Hockey East championship game a unique opportunity for UMass hockey

  • The UMass hockey team will face UMass-Lowell in the Hockey East championship at 7 p.m. Saturday at the Mullins Center in Amherst. The Minutemen haven’t reached the championship game since 2004 and have never won a Hockey East title. THOM KENDALL/UMASS ATHLETICS

Staff Writer
Published: 3/19/2021 8:33:59 PM
Modified: 3/19/2021 10:34:04 PM

Pioneers make uncharted territory familiar. Being the first can never be revoked.

The UMass hockey team faces an opportunity to accomplish something no others in the program have: winning a Hockey East championship.

UMass Lowell will visit the Mullins Center at 7 p.m. Saturday for the title game. The River Hawks, seventh-seeded upset specialists, are playing for the Lamoriello Trophy for the sixth time since 2013. They’ve won three titles in that span.

The Minutemen have only reached this stage once in 2004 — a triple-overtime loss to Maine that UMass fans still don’t like to talk about. They fell in the semifinals in 2019 as the top seed. The regular season champions that made the Frozen Four and national championship game didn’t play for a Hockey East title.

“We’re going to try and attempt to do something we’ve never done before,” UMass coach Greg Carvel said. “And that’s fun, it’s exciting.”

Carvel rarely brings up winning championships with the team. His staff focuses on winning the next game. The year before Carvel arrived and his first two seasons, the team finished last in the Hockey East standings. They focused on the process and building a culture that carried the Minutemen through a challenging, fragmented season amidst a global pandemic.

“You get in trouble when you start looking too far ahead. That’s really helped us,” Carvel said. “We do everything we can to keep everyone’s heads on straight.”

Junior assistant captain Bobby Trivigno played on that Frozen Four team. He and the eight other players who faced Minnesota-Duluth for the title know what a deep playoff run takes. They’ve shared that experience and set expectations with their teammates to make a run at the program’s  first conference title since 1972 in the ECAC 2.

“The upperclassmen have as much experience as anyone could in college hockey,” Trivigno said.

While this year’s team lacks the on the NHL’s doorstep talent of players like Hobey Baker winner Cale Makar or current Sharks defensman Mario Ferraro, the Minutemen have greater depth and a defined defensive identity that they rely on in tense moments.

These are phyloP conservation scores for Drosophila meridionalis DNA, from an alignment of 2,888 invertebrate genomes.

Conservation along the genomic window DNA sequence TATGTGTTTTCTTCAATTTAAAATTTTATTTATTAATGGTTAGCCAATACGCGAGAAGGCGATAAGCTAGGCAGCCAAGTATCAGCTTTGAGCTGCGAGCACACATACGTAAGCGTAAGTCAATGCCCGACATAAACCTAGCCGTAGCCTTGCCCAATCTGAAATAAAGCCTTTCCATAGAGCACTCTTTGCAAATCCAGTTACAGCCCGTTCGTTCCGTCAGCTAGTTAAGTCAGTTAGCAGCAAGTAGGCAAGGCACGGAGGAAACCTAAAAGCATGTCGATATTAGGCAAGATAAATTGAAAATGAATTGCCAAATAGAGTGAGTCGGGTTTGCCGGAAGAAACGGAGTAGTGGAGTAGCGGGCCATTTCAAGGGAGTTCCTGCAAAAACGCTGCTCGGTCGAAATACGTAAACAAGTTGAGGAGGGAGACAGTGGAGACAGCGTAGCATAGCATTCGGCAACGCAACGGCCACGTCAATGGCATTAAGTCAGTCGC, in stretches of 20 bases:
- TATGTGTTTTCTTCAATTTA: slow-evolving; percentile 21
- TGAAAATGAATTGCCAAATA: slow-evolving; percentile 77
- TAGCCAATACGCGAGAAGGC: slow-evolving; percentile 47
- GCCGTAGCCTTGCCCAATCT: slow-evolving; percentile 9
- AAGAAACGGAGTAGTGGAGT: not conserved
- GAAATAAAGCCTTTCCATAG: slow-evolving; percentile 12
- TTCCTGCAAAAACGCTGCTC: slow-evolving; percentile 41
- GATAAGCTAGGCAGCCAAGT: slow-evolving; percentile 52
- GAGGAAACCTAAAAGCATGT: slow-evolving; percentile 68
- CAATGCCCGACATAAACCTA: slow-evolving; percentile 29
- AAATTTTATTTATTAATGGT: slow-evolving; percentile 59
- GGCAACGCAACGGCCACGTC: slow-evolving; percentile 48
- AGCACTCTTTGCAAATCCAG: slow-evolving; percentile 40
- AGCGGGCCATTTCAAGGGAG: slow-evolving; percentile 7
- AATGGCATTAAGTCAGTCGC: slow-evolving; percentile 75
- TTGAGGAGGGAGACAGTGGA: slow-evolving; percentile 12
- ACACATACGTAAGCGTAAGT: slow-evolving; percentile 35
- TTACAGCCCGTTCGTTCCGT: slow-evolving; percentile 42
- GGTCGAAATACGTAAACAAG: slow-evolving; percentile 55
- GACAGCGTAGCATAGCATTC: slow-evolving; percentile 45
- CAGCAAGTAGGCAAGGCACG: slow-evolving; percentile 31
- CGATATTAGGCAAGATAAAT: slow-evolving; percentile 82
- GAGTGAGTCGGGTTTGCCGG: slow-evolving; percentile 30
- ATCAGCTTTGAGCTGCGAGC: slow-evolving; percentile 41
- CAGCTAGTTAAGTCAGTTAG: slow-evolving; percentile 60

“We have high quality hard working hockey players on his team that know what it takes to win no matter what,” Trivigno said. “That’s the biggest difference with this team, The depth and the drive to get better every day and chase something great. I love this team so much. This has been such a fun group to be a part of. Come Saturday I know we’re going to be ready.”

They better be. The River Hawks (10-8-1) have knocked out Hockey East’s top two seeds in their own building pursuing banner No. 4 and an automatic bid to the NCAA Tournament. UMass Lowell bested Vermont in the first round 5-3 on March 10 before shocking No. 2 Boston University on the road Sunday. Boston College, the top overall seed and nation’s No. 1 team, built a 4-1 lead after two periods in Wednesday’s semifinal. Then the River Hawks stormed back with three third period goals to tie the game.

Marc McLaughlin put the Eagles ahead on the power play with 2 minutes, 7 seconds remaining, but Anthony Baxter tied it again 5-5 41 seconds later with an extra attacker.

Boston College scored what appeared to be a game-winning goal in the first overtime, but it was waived off for an offsides review. UMass Lowell sophomore Matt Brown batted a puck out of the air 12 minutes into the second overtime to stun the Eagles.

“It was one of those situations where you’ve got nothing to lose and you throw everything you have at the opponent,” UMass Lowell coach Norm Bazin said after the game.

The River Hawks haven’t lost in regulation since Feb. 20 at Tsongas Arena against Northeastern. They’ve won five of six games and fell in a shootout in the other, which counts as a tie under NCAA rules.

“We always knew no matter the record, everyone makes the playoffs, so we still had a chance,” Brown said. “We got hot at the right time.”

UMass (15-5-4) swept the River Hawks in two games this season: a 5-0 dismantling Jan. 29 as UMass Lowell exited a quarantine and a 2-1 victory at Tsongas Arena the next night, the Minutemen’s first win in that arena in a decade. They’ve won three straight games in the matchup.

“I’m a huge fan of Norm Bazin in many ways. He’s done it many times before,” Carvel said. “The thing that Lowell has is a history of winning Hockey East championships, and we don’t.”

That championship will be awarded at a campus site for the first time since 1990 when BC took down Maine 4-3 in Chestnut Hill. No fans will be permitted at the Mullins Center, as has been the case all season.

“We have home ice in a league championships game. It needs to be a factor for us,” Carvel said. “We’ve gotten used to playing without fans, but we’re playing for a Hockey East championship and there’s nobody in the building, and that’s too bad. If we win this game Saturday, these kids will be champions whether there’s 10 people or 10,000 people in the stands.”

Kyle Grabowski can be reached at Follow him on Twitter @kylegrbwsk.

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